Overcoming Grief: How to Cope with the Loss of a Loved One
Sad, but true, most of us will have to deal with the loss of a loved one during our lifetimes. While the grief this engenders doesn’t last forever, it can be particularly hard to deal with at this time of year, when thoughts like “the first Christmas without Grandpa” might come to mind.
Grief is hard. You might find yourself searching for – and even seeing!- your lost loved one’s face in crowds. Everything you see will remind you of this person in some way, even small or mundane things such as “she always loved that song….” or “he would always read these magazines in the supermarket line.”
You’ll likely experience physical manifestations of grief as well, which could range from a tight throat or heaviness in the chest, to heart pain or an upset stomach. You might be unable to sleep through the night, waking up at random times. But it’s okay. Grief is hard, but it’s natural, and needs to be allowed to run its course.
Friends and well-wishers who encourage you to “move on with your life,” or “keep your chin up,” should be taken with a grain of salt. This is your emotional process and no one else’s. Grief doesn’t really come in a set of predictable stages, so don’t worry if your feelings don’t line up with a predictable pattern.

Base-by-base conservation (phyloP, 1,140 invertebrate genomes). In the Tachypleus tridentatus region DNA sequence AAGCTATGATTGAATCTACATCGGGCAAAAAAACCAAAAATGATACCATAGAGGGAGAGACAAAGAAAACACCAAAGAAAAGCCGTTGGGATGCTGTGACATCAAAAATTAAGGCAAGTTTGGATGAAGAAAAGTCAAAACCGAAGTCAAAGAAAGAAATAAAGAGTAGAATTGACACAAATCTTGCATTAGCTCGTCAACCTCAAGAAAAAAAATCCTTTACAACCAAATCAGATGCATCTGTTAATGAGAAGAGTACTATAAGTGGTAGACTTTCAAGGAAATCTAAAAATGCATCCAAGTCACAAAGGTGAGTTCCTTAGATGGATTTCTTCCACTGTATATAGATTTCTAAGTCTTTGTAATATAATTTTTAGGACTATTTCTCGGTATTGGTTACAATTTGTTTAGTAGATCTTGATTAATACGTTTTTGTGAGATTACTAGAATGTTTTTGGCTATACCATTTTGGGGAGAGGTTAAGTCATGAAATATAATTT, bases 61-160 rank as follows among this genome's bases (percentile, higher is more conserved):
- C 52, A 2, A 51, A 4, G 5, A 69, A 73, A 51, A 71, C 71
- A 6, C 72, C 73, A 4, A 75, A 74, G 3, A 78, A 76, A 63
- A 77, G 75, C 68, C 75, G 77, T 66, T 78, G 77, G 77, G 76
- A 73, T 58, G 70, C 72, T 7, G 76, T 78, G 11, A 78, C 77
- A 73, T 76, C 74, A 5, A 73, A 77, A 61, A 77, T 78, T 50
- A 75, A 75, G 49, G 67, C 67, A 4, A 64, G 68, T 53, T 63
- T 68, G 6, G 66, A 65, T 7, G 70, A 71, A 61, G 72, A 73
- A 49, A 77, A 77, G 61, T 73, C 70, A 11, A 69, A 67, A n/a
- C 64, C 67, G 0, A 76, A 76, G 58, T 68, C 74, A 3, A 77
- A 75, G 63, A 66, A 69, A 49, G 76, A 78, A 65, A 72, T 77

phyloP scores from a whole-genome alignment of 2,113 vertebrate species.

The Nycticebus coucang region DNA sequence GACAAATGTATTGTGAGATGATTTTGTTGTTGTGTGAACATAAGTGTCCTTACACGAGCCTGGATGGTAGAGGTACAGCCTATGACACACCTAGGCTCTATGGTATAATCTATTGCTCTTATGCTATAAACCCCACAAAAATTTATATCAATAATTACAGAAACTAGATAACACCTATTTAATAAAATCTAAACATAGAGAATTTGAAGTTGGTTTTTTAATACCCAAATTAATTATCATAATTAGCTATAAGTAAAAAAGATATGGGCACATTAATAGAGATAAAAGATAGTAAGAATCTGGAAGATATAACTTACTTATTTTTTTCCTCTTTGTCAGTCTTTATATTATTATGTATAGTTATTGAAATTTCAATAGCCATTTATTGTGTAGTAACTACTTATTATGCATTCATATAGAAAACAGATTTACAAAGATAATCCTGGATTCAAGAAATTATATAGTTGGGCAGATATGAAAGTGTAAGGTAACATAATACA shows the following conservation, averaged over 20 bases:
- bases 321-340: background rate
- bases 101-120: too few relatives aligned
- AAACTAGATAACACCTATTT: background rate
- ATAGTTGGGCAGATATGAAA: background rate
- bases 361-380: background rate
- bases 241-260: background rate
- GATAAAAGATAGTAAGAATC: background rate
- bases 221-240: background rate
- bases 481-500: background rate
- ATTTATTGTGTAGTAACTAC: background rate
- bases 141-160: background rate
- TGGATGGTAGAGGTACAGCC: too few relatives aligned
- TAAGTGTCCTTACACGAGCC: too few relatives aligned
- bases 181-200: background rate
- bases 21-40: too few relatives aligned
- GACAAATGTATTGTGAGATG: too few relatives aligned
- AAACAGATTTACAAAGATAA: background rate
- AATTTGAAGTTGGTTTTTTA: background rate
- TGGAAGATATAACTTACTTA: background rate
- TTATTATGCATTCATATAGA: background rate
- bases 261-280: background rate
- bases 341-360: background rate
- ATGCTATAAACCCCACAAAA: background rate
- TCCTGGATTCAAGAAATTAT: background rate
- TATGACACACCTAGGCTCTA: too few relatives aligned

All that said, there are plenty of things you can do to make overcoming the loss of a loved one a little bit easier to bear. Here are a few ideas:
1. Start a new tradition. Holidays and anniversaries can very poignant reminders of your loss. Be prepared to experience emotions, around these times, and turn them into occasions for healing. One way to do this is to start a new tradition, honoring this person’s memory, on those days. Plant a tree in his or her memory every year, or make a donation in their name to a charitable organization. While you’re remembering your loved one, you’re also making a positive contribution, which helps make you feel good. Staying busy on days you are likely to feel particularly sad can help you remember him or her, while staying positive. Plan a picnic with other loved ones in a spot he or she loved.
2. Rather than withdraw, reach out. Wanting to be alone with your grief is a natural reaction, but it can be pleasant to go over old memories of your loved one with others, who were also close to this person. Maintain your connections, particularly people with whom you can speak about your loss, like your friends, social groups or spiritual communities. Joining a support group can help you find other positive ways to make new connections, and cope with your grief, with people who understand your experiences. If your grief becomes worse, or makes it difficult to function in daily life, be sure to seek professional help.
3. Explore your feelings. Some people find keeping a journal can help them process their grief and understand it better. Exploring your feelings can be a little bit scary, particularly because it entails accepting your loss. Avoiding your feelings can at first seem easier than facing them, but this only leads to more pain, and possible mental and physical health problems down the road. Loss is a part of the natural life cycle. It’s okay to cry! The physical act of crying can be very cathartic. This is a much needed-release for some people, but if you don’t cry, it doesn’t mean you’re not “sad enough.”